Sometimes, you just want to throw everything into a hole. Sometimes, someone makes a game where you can do that. As a raccoon.
Ben Esposito (of Arcane Kids fame) has spent the past five years tuning up Donut County, transforming it from a puzzler about reflecting Native American Hopi culture to a puzzler about reflecting a raccoon's desire to mess with stuff. Both the game and John's review will come out later today, but here's a trailer to tide you over.
I love that geese-bothering at the end, which I'm choosing to read as a nod towards Untitled Goose Game. Maybe the devs will get together to make a sequel where their irritating creatures are first pitted against each other, but then team up to unleash their fury on an unprepared world. I know the goose from Untitled Goose Game only wants to make itself a nice picnic, but its cavalier disregard for the property and dignity of farmers suggests a darker side.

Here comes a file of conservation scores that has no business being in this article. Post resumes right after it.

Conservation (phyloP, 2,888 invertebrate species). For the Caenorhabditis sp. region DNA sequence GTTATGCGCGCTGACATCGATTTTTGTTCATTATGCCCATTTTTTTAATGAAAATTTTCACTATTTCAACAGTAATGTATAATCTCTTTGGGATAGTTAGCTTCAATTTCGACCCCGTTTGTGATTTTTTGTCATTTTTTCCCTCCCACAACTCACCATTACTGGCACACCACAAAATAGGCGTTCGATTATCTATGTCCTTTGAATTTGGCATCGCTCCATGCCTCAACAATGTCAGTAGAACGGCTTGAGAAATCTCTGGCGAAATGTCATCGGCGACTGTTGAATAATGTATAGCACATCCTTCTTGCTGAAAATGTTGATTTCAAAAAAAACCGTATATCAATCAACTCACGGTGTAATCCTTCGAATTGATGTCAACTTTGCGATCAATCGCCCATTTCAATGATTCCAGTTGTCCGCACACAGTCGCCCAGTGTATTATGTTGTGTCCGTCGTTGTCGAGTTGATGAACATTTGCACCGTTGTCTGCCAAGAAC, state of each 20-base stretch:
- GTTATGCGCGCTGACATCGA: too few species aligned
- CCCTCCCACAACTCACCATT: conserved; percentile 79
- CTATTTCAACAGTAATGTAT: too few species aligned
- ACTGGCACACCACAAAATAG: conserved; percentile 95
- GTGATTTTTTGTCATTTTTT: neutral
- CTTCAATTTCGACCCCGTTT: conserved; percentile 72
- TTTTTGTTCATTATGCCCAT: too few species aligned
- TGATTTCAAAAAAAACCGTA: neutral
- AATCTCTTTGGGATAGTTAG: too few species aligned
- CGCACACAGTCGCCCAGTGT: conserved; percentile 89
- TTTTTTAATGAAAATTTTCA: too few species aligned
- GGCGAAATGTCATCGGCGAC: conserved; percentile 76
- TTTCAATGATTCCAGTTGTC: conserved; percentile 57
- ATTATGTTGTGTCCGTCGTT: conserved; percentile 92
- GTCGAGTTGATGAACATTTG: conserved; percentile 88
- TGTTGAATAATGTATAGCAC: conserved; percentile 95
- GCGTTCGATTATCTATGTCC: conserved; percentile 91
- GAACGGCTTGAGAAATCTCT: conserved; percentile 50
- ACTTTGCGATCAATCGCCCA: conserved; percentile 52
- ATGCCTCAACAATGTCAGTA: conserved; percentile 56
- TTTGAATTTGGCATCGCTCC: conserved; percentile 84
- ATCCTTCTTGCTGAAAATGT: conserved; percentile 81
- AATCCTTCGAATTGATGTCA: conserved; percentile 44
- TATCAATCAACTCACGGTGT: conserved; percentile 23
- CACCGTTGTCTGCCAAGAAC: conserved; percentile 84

It'd be multiplayer, obviously. If squawking at people until they back up into bottomless voids isn't your idea of a good time, then I bet you're a bore at parties. If the devs are reading this and that game actually gets made, I'm counting it as my single greatest contribution to society.
In Donut County, a non-imaginary game, you spend part of your time sucking down detritus/vital infrastructure and part of your time belching it back up to solve puzzles. I picture the main joy of it stemming from playful mucking about, but look: a story!
"Raccoons have taken over Donut County with remote-controlled trash-stealing holes. You play as BK, a hole-driving raccoon who swallows up his friends and their homes to earn idiotic prizes.
"When BK falls into one of his own holes, he’s confronted by his best friend Mira and the residents of Donut County, who are all stuck 999 feet underground… and they demand answers!"
I'm not sure if this is one of the questions they're asking, but if this has got you wondering what a hole is then here's an excellent article that should clear things up.
If you're wondering whether Donut County is actually any good, then John's review should answer that a little later.